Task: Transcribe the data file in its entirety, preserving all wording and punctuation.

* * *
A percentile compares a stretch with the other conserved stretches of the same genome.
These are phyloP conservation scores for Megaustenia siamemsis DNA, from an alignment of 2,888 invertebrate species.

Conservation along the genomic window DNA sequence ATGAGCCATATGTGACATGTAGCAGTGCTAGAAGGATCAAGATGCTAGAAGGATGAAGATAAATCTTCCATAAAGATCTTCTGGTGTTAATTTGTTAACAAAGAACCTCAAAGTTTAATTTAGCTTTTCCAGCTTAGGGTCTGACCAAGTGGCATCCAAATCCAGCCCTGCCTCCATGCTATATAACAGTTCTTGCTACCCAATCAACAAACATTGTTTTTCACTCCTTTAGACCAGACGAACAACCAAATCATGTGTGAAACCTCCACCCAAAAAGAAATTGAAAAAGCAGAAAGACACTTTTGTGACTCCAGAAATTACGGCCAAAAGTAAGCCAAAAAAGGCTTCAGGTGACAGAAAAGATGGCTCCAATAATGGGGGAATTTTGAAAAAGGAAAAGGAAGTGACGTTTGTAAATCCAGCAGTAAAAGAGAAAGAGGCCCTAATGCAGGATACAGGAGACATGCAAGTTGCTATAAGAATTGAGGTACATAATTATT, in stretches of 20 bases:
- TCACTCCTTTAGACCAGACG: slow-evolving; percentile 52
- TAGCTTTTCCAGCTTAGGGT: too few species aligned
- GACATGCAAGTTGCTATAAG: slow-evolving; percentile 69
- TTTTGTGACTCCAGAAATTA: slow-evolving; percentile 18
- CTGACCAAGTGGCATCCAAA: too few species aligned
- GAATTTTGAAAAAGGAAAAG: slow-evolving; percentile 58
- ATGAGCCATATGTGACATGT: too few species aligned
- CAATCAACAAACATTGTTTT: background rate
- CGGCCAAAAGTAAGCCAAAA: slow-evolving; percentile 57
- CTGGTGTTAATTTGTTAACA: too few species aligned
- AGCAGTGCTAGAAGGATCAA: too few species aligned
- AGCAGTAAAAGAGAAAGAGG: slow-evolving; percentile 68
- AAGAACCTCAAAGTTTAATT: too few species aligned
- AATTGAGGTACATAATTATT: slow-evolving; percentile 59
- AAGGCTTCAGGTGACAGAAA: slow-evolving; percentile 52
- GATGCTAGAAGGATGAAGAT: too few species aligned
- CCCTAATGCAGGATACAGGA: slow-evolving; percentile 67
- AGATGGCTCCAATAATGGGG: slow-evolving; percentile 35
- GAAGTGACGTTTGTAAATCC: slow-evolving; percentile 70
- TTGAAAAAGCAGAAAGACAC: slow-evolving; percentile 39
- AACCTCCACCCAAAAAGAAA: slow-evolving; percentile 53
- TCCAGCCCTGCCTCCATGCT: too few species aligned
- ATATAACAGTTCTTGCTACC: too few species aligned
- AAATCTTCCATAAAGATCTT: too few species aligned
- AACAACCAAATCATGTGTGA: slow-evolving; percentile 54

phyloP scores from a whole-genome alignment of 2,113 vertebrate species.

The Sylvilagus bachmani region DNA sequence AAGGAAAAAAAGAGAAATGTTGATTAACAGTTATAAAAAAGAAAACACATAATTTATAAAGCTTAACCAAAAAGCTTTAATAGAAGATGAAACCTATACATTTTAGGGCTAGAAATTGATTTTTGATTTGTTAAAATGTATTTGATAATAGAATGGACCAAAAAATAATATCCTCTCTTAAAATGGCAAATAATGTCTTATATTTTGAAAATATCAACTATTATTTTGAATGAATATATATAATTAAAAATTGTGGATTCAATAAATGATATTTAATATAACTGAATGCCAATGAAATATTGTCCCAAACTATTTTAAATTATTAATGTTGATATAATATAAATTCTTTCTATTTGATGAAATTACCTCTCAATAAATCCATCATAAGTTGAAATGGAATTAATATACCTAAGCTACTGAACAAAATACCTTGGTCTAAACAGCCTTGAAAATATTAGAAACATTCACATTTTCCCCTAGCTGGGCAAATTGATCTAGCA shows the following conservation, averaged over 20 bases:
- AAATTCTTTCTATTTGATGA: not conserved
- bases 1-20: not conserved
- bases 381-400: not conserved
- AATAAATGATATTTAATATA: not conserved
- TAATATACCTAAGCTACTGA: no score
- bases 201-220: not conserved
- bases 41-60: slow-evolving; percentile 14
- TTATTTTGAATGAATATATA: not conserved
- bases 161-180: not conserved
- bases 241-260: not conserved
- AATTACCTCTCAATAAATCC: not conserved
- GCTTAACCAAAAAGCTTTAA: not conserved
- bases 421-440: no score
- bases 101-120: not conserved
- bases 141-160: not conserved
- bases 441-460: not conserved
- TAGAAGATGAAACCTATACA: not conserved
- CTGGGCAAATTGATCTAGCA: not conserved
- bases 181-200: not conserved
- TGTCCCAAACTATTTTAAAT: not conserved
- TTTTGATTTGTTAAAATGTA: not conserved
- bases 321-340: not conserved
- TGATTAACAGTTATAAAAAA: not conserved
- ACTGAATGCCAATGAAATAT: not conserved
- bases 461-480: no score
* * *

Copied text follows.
A percentile compares a stretch with the other conserved stretches of the same genome.
These are phyloP conservation scores for Megaustenia siamemsis DNA, from an alignment of 2,888 invertebrate species.

Conservation along the genomic window DNA sequence ATGAGCCATATGTGACATGTAGCAGTGCTAGAAGGATCAAGATGCTAGAAGGATGAAGATAAATCTTCCATAAAGATCTTCTGGTGTTAATTTGTTAACAAAGAACCTCAAAGTTTAATTTAGCTTTTCCAGCTTAGGGTCTGACCAAGTGGCATCCAAATCCAGCCCTGCCTCCATGCTATATAACAGTTCTTGCTACCCAATCAACAAACATTGTTTTTCACTCCTTTAGACCAGACGAACAACCAAATCATGTGTGAAACCTCCACCCAAAAAGAAATTGAAAAAGCAGAAAGACACTTTTGTGACTCCAGAAATTACGGCCAAAAGTAAGCCAAAAAAGGCTTCAGGTGACAGAAAAGATGGCTCCAATAATGGGGGAATTTTGAAAAAGGAAAAGGAAGTGACGTTTGTAAATCCAGCAGTAAAAGAGAAAGAGGCCCTAATGCAGGATACAGGAGACATGCAAGTTGCTATAAGAATTGAGGTACATAATTATT, in stretches of 20 bases:
- TCACTCCTTTAGACCAGACG: slow-evolving; percentile 52
- TAGCTTTTCCAGCTTAGGGT: too few species aligned
- GACATGCAAGTTGCTATAAG: slow-evolving; percentile 69
- TTTTGTGACTCCAGAAATTA: slow-evolving; percentile 18
- CTGACCAAGTGGCATCCAAA: too few species aligned
- GAATTTTGAAAAAGGAAAAG: slow-evolving; percentile 58
- ATGAGCCATATGTGACATGT: too few species aligned
- CAATCAACAAACATTGTTTT: background rate
- CGGCCAAAAGTAAGCCAAAA: slow-evolving; percentile 57
- CTGGTGTTAATTTGTTAACA: too few species aligned
- AGCAGTGCTAGAAGGATCAA: too few species aligned
- AGCAGTAAAAGAGAAAGAGG: slow-evolving; percentile 68
- AAGAACCTCAAAGTTTAATT: too few species aligned
- AATTGAGGTACATAATTATT: slow-evolving; percentile 59
- AAGGCTTCAGGTGACAGAAA: slow-evolving; percentile 52
- GATGCTAGAAGGATGAAGAT: too few species aligned
- CCCTAATGCAGGATACAGGA: slow-evolving; percentile 67
- AGATGGCTCCAATAATGGGG: slow-evolving; percentile 35
- GAAGTGACGTTTGTAAATCC: slow-evolving; percentile 70
- TTGAAAAAGCAGAAAGACAC: slow-evolving; percentile 39
- AACCTCCACCCAAAAAGAAA: slow-evolving; percentile 53
- TCCAGCCCTGCCTCCATGCT: too few species aligned
- ATATAACAGTTCTTGCTACC: too few species aligned
- AAATCTTCCATAAAGATCTT: too few species aligned
- AACAACCAAATCATGTGTGA: slow-evolving; percentile 54

phyloP scores from a whole-genome alignment of 2,113 vertebrate species.

The Sylvilagus bachmani region DNA sequence AAGGAAAAAAAGAGAAATGTTGATTAACAGTTATAAAAAAGAAAACACATAATTTATAAAGCTTAACCAAAAAGCTTTAATAGAAGATGAAACCTATACATTTTAGGGCTAGAAATTGATTTTTGATTTGTTAAAATGTATTTGATAATAGAATGGACCAAAAAATAATATCCTCTCTTAAAATGGCAAATAATGTCTTATATTTTGAAAATATCAACTATTATTTTGAATGAATATATATAATTAAAAATTGTGGATTCAATAAATGATATTTAATATAACTGAATGCCAATGAAATATTGTCCCAAACTATTTTAAATTATTAATGTTGATATAATATAAATTCTTTCTATTTGATGAAATTACCTCTCAATAAATCCATCATAAGTTGAAATGGAATTAATATACCTAAGCTACTGAACAAAATACCTTGGTCTAAACAGCCTTGAAAATATTAGAAACATTCACATTTTCCCCTAGCTGGGCAAATTGATCTAGCA shows the following conservation, averaged over 20 bases:
- AAATTCTTTCTATTTGATGA: not conserved
- bases 1-20: not conserved
- bases 381-400: not conserved
- AATAAATGATATTTAATATA: not conserved
- TAATATACCTAAGCTACTGA: no score
- bases 201-220: not conserved
- bases 41-60: slow-evolving; percentile 14
- TTATTTTGAATGAATATATA: not conserved
- bases 161-180: not conserved
- bases 241-260: not conserved
- AATTACCTCTCAATAAATCC: not conserved
- GCTTAACCAAAAAGCTTTAA: not conserved
- bases 421-440: no score
- bases 101-120: not conserved
- bases 141-160: not conserved
- bases 441-460: not conserved
- TAGAAGATGAAACCTATACA: not conserved
- CTGGGCAAATTGATCTAGCA: not conserved
- bases 181-200: not conserved
- TGTCCCAAACTATTTTAAAT: not conserved
- TTTTGATTTGTTAAAATGTA: not conserved
- bases 321-340: not conserved
- TGATTAACAGTTATAAAAAA: not conserved
- ACTGAATGCCAATGAAATAT: not conserved
- bases 461-480: no score